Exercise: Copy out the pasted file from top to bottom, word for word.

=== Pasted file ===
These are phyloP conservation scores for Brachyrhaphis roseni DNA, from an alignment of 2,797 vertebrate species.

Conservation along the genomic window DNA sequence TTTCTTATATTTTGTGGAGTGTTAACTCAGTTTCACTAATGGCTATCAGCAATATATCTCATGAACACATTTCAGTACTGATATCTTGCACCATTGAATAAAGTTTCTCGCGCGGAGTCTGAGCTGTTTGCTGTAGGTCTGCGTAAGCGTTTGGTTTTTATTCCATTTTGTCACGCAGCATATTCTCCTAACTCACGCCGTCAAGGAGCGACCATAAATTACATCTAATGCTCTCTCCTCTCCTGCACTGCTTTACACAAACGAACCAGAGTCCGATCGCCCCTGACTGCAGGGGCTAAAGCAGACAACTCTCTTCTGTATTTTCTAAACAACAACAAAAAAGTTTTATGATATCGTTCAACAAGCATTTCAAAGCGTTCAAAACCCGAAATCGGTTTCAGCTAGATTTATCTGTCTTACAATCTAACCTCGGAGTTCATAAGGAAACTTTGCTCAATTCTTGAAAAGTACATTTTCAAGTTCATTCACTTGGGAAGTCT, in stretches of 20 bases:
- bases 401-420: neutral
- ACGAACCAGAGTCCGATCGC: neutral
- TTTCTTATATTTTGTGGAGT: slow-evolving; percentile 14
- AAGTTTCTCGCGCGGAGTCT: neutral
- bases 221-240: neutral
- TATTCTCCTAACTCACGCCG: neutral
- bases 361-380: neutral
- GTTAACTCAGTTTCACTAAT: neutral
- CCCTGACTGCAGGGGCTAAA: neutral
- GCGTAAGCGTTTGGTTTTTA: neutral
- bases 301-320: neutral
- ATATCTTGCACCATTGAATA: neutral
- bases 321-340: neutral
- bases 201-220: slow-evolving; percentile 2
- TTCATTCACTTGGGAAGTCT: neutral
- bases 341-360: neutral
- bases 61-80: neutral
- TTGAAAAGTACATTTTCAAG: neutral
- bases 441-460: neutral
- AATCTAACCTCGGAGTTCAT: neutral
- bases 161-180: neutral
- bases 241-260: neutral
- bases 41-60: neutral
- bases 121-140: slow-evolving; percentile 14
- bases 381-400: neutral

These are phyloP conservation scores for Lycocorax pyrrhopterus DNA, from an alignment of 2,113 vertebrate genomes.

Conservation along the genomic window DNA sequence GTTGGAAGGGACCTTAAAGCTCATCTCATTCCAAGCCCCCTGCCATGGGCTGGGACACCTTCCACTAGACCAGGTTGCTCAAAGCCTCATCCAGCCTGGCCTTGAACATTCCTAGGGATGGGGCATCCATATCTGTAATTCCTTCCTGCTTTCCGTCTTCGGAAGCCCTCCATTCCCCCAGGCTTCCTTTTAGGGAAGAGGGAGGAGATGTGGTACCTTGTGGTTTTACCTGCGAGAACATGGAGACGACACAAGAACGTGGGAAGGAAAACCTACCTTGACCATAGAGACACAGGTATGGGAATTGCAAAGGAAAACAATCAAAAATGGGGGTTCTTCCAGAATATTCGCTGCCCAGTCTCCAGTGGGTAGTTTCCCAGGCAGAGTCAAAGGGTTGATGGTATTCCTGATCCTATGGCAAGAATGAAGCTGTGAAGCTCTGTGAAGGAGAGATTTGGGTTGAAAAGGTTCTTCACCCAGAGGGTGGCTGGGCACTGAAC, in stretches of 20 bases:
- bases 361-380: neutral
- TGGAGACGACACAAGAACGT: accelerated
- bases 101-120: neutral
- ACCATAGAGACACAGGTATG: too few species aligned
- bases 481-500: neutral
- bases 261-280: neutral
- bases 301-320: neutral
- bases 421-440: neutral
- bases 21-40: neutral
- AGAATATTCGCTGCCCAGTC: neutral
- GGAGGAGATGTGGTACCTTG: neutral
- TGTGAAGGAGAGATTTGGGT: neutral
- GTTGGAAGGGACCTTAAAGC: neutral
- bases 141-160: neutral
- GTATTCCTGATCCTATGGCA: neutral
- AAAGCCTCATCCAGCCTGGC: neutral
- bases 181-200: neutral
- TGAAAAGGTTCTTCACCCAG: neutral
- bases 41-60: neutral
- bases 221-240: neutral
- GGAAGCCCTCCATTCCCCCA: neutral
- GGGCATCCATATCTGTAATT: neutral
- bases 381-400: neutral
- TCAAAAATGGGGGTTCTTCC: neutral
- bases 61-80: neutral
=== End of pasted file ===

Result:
These are phyloP conservation scores for Brachyrhaphis roseni DNA, from an alignment of 2,797 vertebrate species.

Conservation along the genomic window DNA sequence TTTCTTATATTTTGTGGAGTGTTAACTCAGTTTCACTAATGGCTATCAGCAATATATCTCATGAACACATTTCAGTACTGATATCTTGCACCATTGAATAAAGTTTCTCGCGCGGAGTCTGAGCTGTTTGCTGTAGGTCTGCGTAAGCGTTTGGTTTTTATTCCATTTTGTCACGCAGCATATTCTCCTAACTCACGCCGTCAAGGAGCGACCATAAATTACATCTAATGCTCTCTCCTCTCCTGCACTGCTTTACACAAACGAACCAGAGTCCGATCGCCCCTGACTGCAGGGGCTAAAGCAGACAACTCTCTTCTGTATTTTCTAAACAACAACAAAAAAGTTTTATGATATCGTTCAACAAGCATTTCAAAGCGTTCAAAACCCGAAATCGGTTTCAGCTAGATTTATCTGTCTTACAATCTAACCTCGGAGTTCATAAGGAAACTTTGCTCAATTCTTGAAAAGTACATTTTCAAGTTCATTCACTTGGGAAGTCT, in stretches of 20 bases:
- bases 401-420: neutral
- ACGAACCAGAGTCCGATCGC: neutral
- TTTCTTATATTTTGTGGAGT: slow-evolving; percentile 14
- AAGTTTCTCGCGCGGAGTCT: neutral
- bases 221-240: neutral
- TATTCTCCTAACTCACGCCG: neutral
- bases 361-380: neutral
- GTTAACTCAGTTTCACTAAT: neutral
- CCCTGACTGCAGGGGCTAAA: neutral
- GCGTAAGCGTTTGGTTTTTA: neutral
- bases 301-320: neutral
- ATATCTTGCACCATTGAATA: neutral
- bases 321-340: neutral
- bases 201-220: slow-evolving; percentile 2
- TTCATTCACTTGGGAAGTCT: neutral
- bases 341-360: neutral
- bases 61-80: neutral
- TTGAAAAGTACATTTTCAAG: neutral
- bases 441-460: neutral
- AATCTAACCTCGGAGTTCAT: neutral
- bases 161-180: neutral
- bases 241-260: neutral
- bases 41-60: neutral
- bases 121-140: slow-evolving; percentile 14
- bases 381-400: neutral

These are phyloP conservation scores for Lycocorax pyrrhopterus DNA, from an alignment of 2,113 vertebrate genomes.

Conservation along the genomic window DNA sequence GTTGGAAGGGACCTTAAAGCTCATCTCATTCCAAGCCCCCTGCCATGGGCTGGGACACCTTCCACTAGACCAGGTTGCTCAAAGCCTCATCCAGCCTGGCCTTGAACATTCCTAGGGATGGGGCATCCATATCTGTAATTCCTTCCTGCTTTCCGTCTTCGGAAGCCCTCCATTCCCCCAGGCTTCCTTTTAGGGAAGAGGGAGGAGATGTGGTACCTTGTGGTTTTACCTGCGAGAACATGGAGACGACACAAGAACGTGGGAAGGAAAACCTACCTTGACCATAGAGACACAGGTATGGGAATTGCAAAGGAAAACAATCAAAAATGGGGGTTCTTCCAGAATATTCGCTGCCCAGTCTCCAGTGGGTAGTTTCCCAGGCAGAGTCAAAGGGTTGATGGTATTCCTGATCCTATGGCAAGAATGAAGCTGTGAAGCTCTGTGAAGGAGAGATTTGGGTTGAAAAGGTTCTTCACCCAGAGGGTGGCTGGGCACTGAAC, in stretches of 20 bases:
- bases 361-380: neutral
- TGGAGACGACACAAGAACGT: accelerated
- bases 101-120: neutral
- ACCATAGAGACACAGGTATG: too few species aligned
- bases 481-500: neutral
- bases 261-280: neutral
- bases 301-320: neutral
- bases 421-440: neutral
- bases 21-40: neutral
- AGAATATTCGCTGCCCAGTC: neutral
- GGAGGAGATGTGGTACCTTG: neutral
- TGTGAAGGAGAGATTTGGGT: neutral
- GTTGGAAGGGACCTTAAAGC: neutral
- bases 141-160: neutral
- GTATTCCTGATCCTATGGCA: neutral
- AAAGCCTCATCCAGCCTGGC: neutral
- bases 181-200: neutral
- TGAAAAGGTTCTTCACCCAG: neutral
- bases 41-60: neutral
- bases 221-240: neutral
- GGAAGCCCTCCATTCCCCCA: neutral
- GGGCATCCATATCTGTAATT: neutral
- bases 381-400: neutral
- TCAAAAATGGGGGTTCTTCC: neutral
- bases 61-80: neutral